PETER STEFANOVIC: But what good is it if there is a supply issue? Let's say a war takes off, it could happen at any time, we know that. But it takes four weeks, right, to get fuel from the US over to Australia? And then we don't even have the capabilities to refine it.

ANGUS TAYLOR: Well that's not correct - it's substantially less than that, depending on where you're taking it from. But look, the point here is that there are many, many scenarios where having fuel in the US is extremely helpful to dealing with a disruption. There's obviously extreme scenarios where that's not the case, which is why we've made it very clear we want to see more local storage. We're working through with refineries and others the process to make sure we get that into place, and of course, that positions us well to deal with what is an issue that's emerged because we've seen a rundown of our own crude oil production in Bass Strait and that needs to be replaced. We're looking for a longer-term replacement in the Northern Territory. The Beetaloo Basin offers enormously prospective reserves of oil and gas. But in the meantime, we do have to enhance our storage.

PETER STEFANOVIC: So how many days’ worth of supply do we have now in Australia?

ANGUS TAYLOR: Depending on your type of fuel, whether it is diesel petrol or aviation, avgas, it's in the 20s. And then an additional, in the 20s, for crude oil on top of that, which is often left out of these numbers. And in fact, we sit on a total, including in the supply chain coming to Australia, in the 80s. 

PETER STEFANOVIC: [TALKS OVER] But here in Australia?

ANGUS TAYLOR: So that is a substantial amount there but it is less than we would like.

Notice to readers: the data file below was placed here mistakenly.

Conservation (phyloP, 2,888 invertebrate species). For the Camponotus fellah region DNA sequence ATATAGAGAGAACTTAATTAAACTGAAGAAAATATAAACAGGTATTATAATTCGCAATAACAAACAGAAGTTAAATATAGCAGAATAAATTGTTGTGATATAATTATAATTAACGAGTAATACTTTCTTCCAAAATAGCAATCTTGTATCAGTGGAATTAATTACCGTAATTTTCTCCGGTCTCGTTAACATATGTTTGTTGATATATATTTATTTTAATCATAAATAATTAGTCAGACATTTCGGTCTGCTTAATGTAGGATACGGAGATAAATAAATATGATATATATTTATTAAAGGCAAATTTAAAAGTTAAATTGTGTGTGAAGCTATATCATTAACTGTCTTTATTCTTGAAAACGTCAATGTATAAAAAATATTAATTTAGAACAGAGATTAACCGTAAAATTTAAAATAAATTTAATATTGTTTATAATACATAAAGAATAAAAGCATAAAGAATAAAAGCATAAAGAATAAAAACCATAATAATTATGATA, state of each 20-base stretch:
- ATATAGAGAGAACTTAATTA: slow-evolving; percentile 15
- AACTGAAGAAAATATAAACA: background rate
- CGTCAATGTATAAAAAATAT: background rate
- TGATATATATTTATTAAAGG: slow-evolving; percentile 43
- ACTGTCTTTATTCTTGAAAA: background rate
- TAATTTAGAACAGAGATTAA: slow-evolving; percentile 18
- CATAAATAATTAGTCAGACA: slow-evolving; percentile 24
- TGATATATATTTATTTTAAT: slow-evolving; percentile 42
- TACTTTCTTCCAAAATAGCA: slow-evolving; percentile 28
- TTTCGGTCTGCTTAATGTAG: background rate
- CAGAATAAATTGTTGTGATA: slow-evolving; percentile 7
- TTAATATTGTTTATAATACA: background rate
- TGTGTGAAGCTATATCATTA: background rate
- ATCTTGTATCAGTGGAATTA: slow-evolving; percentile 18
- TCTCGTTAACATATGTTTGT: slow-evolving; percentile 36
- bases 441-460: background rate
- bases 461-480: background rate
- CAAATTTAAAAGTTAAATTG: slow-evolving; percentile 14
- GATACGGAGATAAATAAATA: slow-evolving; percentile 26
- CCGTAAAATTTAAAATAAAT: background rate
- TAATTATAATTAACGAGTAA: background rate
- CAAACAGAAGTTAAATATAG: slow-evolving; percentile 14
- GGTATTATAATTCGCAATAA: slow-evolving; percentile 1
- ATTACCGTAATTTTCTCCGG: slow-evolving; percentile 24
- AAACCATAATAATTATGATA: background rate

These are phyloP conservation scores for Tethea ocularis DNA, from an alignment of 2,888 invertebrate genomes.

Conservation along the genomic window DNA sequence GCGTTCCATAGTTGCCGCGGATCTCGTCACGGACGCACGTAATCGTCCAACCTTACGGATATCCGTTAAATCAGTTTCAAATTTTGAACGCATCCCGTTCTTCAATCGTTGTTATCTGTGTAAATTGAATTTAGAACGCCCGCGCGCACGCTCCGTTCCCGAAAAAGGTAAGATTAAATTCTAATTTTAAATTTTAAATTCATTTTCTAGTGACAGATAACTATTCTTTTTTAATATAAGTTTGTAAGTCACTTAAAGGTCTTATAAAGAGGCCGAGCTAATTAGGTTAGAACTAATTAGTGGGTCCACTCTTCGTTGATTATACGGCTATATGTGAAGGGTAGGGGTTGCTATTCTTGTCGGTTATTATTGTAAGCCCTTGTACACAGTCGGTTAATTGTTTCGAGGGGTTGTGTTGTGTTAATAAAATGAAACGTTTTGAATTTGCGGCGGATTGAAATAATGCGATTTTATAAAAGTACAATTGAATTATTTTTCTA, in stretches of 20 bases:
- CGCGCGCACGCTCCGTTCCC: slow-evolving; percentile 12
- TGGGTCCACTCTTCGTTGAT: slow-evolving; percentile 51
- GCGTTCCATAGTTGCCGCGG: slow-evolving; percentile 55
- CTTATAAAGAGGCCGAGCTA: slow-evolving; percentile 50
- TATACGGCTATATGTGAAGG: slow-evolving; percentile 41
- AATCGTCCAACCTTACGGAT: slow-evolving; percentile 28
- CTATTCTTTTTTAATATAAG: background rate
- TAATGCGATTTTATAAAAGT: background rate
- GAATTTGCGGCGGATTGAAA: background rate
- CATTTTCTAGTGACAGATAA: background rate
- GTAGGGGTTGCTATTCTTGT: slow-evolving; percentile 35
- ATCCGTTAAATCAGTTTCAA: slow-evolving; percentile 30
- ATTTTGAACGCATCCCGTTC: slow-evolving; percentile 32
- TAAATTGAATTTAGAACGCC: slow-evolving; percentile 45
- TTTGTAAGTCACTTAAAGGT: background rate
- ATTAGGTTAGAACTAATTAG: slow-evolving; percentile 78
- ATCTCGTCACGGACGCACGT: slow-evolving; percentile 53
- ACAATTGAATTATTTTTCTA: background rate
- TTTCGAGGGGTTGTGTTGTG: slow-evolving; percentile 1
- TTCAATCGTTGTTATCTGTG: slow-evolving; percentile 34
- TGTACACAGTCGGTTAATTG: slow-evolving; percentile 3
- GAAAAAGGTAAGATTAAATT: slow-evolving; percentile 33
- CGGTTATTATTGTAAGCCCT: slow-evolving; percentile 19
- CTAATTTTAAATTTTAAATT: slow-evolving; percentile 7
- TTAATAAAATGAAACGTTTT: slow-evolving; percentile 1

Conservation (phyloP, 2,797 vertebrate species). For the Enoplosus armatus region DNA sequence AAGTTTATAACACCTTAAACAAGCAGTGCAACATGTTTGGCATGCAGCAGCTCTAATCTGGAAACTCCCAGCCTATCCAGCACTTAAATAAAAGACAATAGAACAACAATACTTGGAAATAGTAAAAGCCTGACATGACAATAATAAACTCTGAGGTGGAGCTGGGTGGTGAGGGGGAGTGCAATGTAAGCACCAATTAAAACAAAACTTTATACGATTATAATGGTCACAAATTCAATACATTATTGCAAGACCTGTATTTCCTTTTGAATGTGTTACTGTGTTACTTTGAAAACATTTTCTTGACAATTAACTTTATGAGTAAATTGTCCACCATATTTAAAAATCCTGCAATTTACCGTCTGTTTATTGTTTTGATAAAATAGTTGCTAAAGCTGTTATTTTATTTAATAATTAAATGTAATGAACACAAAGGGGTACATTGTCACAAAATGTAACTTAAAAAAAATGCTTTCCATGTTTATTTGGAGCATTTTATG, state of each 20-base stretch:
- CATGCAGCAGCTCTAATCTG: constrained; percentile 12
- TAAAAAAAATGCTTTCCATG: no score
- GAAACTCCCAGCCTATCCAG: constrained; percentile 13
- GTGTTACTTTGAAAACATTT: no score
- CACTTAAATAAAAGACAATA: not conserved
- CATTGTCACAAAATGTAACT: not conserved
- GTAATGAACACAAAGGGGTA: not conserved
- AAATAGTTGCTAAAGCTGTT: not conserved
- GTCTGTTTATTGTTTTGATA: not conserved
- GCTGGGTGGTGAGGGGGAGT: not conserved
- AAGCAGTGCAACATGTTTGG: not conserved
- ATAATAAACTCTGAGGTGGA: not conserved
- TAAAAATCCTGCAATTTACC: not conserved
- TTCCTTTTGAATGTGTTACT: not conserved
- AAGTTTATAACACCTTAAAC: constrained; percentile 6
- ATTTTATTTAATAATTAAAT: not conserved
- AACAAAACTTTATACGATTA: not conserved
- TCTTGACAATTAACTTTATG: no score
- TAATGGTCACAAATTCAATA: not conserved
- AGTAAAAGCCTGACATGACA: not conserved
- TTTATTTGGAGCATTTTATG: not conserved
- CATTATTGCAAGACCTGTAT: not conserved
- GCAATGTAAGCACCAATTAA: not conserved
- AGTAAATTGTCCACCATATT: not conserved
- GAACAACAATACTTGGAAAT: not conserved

PETER STEFANOVIC: Yeah. 

ANGUS TAYLOR: And we've made no bones about the fact that we want to see more storage, more fuel. We want to make sure we have control over our own sovereignty. Fuel security is an important issue in dealing with it.

PETER STEFANOVIC: So what's that, 40 odd days which is well short of 90 days that we've got to have, right? 

ANGUS TAYLOR: No, no, that's not correct. So, if you want to go into the detail, we have in fact IEA days between 55 and 80 depending on your definition, and of course, that includes both crude oil, which is usually left out when those on the opposite side of politics talk about this. We have diesel, avgas and petrol which is the finished product and we also have fuel on water either in our ports or approaching Australia, and that total comes between 50 and indeed, it's around 80, 85 when you include the on water fuel that's coming to Australia.

PETER STEFANOVIC: Okay. Alright. Energy Minister Angus Taylor, appreciate your time this morning. Thanks for joining us. 

ANGUS TAYLOR: Thanks for having me, Pete.

ENDS